A Passion for Painted Furniture - How One Woman Turned DIY Furniture into an Art Form
There is a good reason why Ann Eppler’s internet community sometimes call her Annie Sprinkles. She seems to sprinkle passion and professional creativity to every piece of furniture she touches. Rescuing vintage pieces from landfills and turning them into highly sought after signature furniture is her speciality. Her sophisticated yet modern vanities are especially in demand.
Eppler started her craft to pay tribute to her father. “He was a junkman. He collected antiques. After he passed, I wanted to do something in his honor, so I painted a dresser and it sold.” Eppler knew she just might have been on the brink of a new career in painted furniture.
“I was amazed when I sold my first piece, and how quickly all of my pieces sell. They don’t even last a day online.” Eppler uses a local Facebook group to advertise her works, although she plans to create both a “Passionate Painted Lady” profile on HomeandGardenDesignIdeas.com and a new website to showcase her pieces. “I don’t even know what will happen then. I don’t think I could keep up with the demand.” Eppler said that she recently had one customer who travelled all the way from Ireland for one of her pieces.
Eppler’s infectious laugh may seem joking, but the truth is that home owners recognize both the artistry and the craftsmanship that goes into each piece. “I like to rescue furniture and turn it into something beautiful,” she says. “There is a lot that goes into it.” Eppler starts by selecting only quality pieces to upcycle, looking for dovetail joints and vintage hardwood. “I want it to be a quality piece from the beginning,” she says. “A lot of painters don’t like Mahogany, because it bleeds through, but I love it. The color and the wood is just wonderful.” Each piece that Eppler sells comes with its own “tear sheet” that tells the new owner about the piece and how to care for it. “This is one of a kind furniture,” she says. “You have to treat it right.”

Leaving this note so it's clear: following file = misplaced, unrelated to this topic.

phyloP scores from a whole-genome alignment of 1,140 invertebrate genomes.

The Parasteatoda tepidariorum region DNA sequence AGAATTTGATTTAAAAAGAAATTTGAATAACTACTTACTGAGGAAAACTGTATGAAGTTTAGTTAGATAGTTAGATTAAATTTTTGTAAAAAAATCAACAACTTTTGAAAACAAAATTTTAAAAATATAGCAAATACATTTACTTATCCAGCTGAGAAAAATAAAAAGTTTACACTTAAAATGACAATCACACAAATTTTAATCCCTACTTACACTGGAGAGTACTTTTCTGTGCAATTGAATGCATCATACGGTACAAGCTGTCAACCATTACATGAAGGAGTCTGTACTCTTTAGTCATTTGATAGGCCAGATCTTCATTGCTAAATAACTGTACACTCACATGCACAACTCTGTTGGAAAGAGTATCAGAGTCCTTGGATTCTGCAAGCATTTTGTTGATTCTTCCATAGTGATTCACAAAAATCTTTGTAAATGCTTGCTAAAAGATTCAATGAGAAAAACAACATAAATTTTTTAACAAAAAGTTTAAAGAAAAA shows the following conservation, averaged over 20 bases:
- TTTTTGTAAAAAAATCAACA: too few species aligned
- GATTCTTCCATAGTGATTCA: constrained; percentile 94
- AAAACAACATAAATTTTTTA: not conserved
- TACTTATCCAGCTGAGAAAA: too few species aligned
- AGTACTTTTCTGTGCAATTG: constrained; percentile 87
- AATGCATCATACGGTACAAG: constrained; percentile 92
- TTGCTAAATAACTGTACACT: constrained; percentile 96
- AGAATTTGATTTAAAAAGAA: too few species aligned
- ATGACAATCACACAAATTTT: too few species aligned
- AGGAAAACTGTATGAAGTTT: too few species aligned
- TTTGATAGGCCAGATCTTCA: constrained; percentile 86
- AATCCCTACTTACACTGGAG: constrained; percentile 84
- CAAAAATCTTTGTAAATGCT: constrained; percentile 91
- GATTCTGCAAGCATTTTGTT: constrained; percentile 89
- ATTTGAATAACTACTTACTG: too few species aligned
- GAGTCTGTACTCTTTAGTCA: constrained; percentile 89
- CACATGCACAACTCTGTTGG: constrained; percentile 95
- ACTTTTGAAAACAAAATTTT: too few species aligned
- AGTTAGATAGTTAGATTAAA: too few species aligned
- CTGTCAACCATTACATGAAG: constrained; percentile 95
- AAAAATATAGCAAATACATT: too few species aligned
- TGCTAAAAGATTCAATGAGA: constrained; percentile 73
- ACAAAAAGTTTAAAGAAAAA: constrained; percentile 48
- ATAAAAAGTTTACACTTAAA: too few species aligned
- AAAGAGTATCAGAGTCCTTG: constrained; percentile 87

Eppler’s preferred paint is chalk paint, which she often mixes herself. Her signature style usually incorporates a unique combination of beach themes and metallics.
When starting a new furniture project, she sands, putties, repairs and selects the right hardware all before picking up a brush. “Sometimes I will find a piece with hardware that is worth a lot of money if I sold it separately, but if goes with a piece then I just put it together.”
To find a potential piece she searches thrift and clean out companies, but sometimes her reputation proceeds her. “A lot of the time, people come to me with furniture,” she says. “If it looks good, I’ll paint it.” It is that attitude that Eppler likes to teach to many new DIYers who come to her for advice on painting furniture. “I tell them to ‘just do it’ because it is only paint. If you don’t like it, you can always change it.”